30 ml of clear drainage per drain is an acceptable amount to start backing out the drains. An alternative is to remove the suction device from the drains and let them gravity drain. With either techniques I have found that the drainage will diminish to the point that they can be removed, providing you do not have an infection and the drainage is clear and not red, as in blood. This of course has to be done by your PS, so these are only suggestions.

Good luck.

Stop Drainage

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The fact that you have had your drains for 4 weeks is some what normal usually in most patients the drains come off after 1 week or 1 week and a half , but it does happen usually aside from the fact that it happens in large surgeries it is also caused when to much movement is made when the patient does not follow the indications properly which is doing the minimum activity that causes there to be more accumulation of liquid. But if you are now draining 60 cc your are ready to take them out and with lymphatic massages or aspirating the liquid that you have left. 

Hope this helps , Regards 

Luis Suarez, MD
Mexico Plastic Surgeon
4.3 out of 5 stars 61 reviews

Continue using drains for optimum healing

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I am sorry for your continued drainage.  Unfortunately increased drainage is seen in larger tummy tucks. 

I always use drains on my abdominoplasties and feel it is essential for optimum wound healing.  If you were my patient I would l continue using the drains until they have drained at less than 30 cc for 2 continuous days. 

I suggest you consult with your surgeon if anything can be injected into the drain ports to sclerose the cavity.  With patients that have persistent drainage from their wounds, I sometimes inject a sclerosing antibiotic into the drain site to help promote rapid collapse of the fluid chamber.  It is also possible that you have developed a seroma in your abdominal cavity.  You and your surgeon need to discuss this possibility and to determine the next step.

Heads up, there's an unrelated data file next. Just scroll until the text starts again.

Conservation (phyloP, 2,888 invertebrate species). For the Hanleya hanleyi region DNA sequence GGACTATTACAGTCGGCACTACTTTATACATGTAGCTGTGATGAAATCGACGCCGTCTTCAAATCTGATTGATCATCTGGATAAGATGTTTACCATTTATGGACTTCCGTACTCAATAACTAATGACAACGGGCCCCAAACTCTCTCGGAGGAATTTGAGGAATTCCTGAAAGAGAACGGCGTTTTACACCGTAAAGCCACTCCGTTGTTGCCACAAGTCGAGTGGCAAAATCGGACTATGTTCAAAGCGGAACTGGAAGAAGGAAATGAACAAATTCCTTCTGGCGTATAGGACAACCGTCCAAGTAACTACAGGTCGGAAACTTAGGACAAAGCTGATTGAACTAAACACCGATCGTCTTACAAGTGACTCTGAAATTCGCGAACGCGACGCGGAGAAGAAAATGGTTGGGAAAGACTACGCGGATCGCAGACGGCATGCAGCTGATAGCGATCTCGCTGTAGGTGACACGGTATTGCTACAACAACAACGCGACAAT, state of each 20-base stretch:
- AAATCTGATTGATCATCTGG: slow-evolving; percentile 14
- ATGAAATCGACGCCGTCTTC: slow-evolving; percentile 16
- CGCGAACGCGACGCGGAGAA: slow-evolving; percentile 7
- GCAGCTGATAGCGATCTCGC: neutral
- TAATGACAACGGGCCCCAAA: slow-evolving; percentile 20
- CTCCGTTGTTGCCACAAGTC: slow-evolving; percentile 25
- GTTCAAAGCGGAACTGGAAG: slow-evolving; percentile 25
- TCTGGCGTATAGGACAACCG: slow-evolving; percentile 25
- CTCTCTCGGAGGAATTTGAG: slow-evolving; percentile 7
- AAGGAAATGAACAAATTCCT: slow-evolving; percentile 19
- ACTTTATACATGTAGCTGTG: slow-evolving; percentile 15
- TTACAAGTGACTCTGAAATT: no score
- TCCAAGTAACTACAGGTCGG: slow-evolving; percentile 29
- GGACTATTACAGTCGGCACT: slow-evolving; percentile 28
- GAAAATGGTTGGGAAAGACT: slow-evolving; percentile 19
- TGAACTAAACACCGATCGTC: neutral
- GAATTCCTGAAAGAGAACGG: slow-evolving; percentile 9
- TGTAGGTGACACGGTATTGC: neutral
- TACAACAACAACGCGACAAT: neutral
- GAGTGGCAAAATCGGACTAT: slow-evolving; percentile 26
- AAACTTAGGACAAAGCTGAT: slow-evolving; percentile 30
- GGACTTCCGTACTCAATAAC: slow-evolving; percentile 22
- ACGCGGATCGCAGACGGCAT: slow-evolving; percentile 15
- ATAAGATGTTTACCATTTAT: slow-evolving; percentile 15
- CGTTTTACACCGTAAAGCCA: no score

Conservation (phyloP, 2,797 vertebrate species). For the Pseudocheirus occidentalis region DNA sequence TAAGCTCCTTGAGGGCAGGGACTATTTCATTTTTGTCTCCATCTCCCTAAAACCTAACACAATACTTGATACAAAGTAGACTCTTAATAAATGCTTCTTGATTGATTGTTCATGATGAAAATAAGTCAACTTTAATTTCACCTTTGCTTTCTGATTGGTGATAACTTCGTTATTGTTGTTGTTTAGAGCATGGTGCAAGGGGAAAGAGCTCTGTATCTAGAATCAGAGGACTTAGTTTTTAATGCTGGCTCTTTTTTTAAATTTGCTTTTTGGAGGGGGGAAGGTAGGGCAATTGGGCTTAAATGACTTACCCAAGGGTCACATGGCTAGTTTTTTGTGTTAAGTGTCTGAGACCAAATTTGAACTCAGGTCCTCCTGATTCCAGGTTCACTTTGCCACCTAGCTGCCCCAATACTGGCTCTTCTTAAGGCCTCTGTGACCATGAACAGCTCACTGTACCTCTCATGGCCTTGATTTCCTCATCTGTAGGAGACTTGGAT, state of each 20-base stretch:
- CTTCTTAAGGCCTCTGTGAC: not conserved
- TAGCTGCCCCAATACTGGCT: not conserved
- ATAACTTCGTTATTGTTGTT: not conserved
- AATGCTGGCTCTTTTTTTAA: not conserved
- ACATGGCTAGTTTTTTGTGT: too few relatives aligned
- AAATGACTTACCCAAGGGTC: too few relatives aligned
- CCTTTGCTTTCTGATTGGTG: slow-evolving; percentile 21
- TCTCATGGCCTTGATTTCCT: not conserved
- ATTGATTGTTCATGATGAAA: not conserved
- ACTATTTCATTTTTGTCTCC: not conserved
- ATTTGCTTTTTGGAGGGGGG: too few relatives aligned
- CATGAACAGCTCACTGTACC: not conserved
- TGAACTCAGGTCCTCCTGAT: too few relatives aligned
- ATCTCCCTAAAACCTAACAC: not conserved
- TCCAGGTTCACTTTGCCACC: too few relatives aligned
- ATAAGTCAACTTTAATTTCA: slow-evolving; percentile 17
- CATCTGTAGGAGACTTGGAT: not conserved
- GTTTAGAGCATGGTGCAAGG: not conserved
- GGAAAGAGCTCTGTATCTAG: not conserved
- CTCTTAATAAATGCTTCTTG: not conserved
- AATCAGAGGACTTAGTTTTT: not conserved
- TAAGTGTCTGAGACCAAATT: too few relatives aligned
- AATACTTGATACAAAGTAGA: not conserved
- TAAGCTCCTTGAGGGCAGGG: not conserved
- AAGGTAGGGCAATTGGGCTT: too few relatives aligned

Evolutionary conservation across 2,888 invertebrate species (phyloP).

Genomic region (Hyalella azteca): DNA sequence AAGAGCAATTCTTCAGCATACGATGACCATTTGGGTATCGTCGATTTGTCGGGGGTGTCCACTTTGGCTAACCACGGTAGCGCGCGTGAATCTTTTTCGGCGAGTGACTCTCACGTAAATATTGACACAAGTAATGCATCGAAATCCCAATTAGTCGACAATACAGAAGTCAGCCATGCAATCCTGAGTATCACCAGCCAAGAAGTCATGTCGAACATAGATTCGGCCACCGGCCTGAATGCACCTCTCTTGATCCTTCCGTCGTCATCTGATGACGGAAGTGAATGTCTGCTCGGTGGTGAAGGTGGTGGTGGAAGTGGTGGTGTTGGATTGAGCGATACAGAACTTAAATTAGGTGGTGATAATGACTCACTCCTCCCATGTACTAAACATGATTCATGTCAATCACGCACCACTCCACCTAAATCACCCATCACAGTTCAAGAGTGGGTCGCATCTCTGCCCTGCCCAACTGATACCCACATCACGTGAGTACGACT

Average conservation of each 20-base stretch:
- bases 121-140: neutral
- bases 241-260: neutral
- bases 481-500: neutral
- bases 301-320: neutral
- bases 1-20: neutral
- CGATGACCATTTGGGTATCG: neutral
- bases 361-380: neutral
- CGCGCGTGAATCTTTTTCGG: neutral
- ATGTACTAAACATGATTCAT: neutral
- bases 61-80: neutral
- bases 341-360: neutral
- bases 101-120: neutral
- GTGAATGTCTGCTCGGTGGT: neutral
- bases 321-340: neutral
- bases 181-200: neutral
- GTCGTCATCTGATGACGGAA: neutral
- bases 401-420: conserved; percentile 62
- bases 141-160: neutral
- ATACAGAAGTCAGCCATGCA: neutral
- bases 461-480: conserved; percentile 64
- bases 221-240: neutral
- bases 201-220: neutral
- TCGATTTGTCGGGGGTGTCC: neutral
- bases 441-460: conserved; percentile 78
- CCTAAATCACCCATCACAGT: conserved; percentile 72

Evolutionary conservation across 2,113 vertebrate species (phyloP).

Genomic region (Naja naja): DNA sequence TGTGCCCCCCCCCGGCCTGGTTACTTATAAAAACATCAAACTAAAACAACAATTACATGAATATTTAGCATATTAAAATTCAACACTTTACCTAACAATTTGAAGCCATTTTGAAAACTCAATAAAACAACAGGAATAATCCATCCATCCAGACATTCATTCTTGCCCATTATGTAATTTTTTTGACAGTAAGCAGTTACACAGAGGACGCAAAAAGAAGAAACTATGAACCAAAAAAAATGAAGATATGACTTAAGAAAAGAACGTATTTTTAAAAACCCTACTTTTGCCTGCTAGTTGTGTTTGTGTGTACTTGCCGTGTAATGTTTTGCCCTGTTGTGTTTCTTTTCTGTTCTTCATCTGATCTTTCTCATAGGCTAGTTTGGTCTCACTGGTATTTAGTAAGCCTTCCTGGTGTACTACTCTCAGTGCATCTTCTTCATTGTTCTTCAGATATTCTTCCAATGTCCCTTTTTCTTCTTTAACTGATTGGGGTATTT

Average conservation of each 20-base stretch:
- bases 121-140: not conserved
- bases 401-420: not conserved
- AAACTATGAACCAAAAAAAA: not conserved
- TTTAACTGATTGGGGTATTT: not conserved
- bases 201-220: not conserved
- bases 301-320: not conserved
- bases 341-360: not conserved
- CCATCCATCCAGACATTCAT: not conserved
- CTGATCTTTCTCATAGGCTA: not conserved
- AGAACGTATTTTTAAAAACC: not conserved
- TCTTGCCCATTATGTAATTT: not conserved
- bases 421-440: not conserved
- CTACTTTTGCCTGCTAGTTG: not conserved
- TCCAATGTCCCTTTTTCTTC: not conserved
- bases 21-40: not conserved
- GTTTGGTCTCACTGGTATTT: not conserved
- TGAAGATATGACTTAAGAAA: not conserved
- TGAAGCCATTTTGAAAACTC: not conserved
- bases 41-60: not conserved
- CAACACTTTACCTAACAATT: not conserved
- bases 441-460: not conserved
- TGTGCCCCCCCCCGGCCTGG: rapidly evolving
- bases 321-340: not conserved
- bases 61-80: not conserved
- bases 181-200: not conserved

Other less invasive procedures include wearing a tight abdominal binder to maximize external pressure on the wound.


Thank you,

J. Timothy Katzen, MD, FACS

J. Timothy Katzen, MD, FACS
Los Angeles Plastic Surgeon
5.0 out of 5 stars 254 reviews

You should be close to or ready to take some of the drains out

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At 4 weeks, your drainage should be substantially reduced and you should be able to take out the drains. On average, patients will have drains for 1-2 weeks after an abdominoplasty (tummy tuck). Sometimes, it can be up to 3 weeks and very rarely longer.

I agree with Dr. Yuan. If your drainage is more than 30 cc per day per drain, then you can take one drain off suction and see if fluid accumulates in the other drain. At the least, you should be able to remove one drain. Then you will have one drain and one amount to keep track.

At that point, if the second drain is still putting out greater than 30 cc per day, then you can take it off suction and see if fluid accumulates in the tissues (seroma). If not, that drain can be pulled as well.

The danger of pulling a drain too early is that you can develop a fluid buildup, a bulge (a seroma). In that case, you would need to have that fluid drained in the office and see if it reaccumulates. There are a few options if that happens. Good luck and certainly talk to your plastic surgeon about your concerns.

Sirish Maddali, MD
Portland Plastic Surgeon

These answers are for educational purposes and should not be relied upon as a substitute for medical advice you may receive from your physician. If you have a medical emergency, please call 911. These answers do not constitute or initiate a patient/doctor relationship.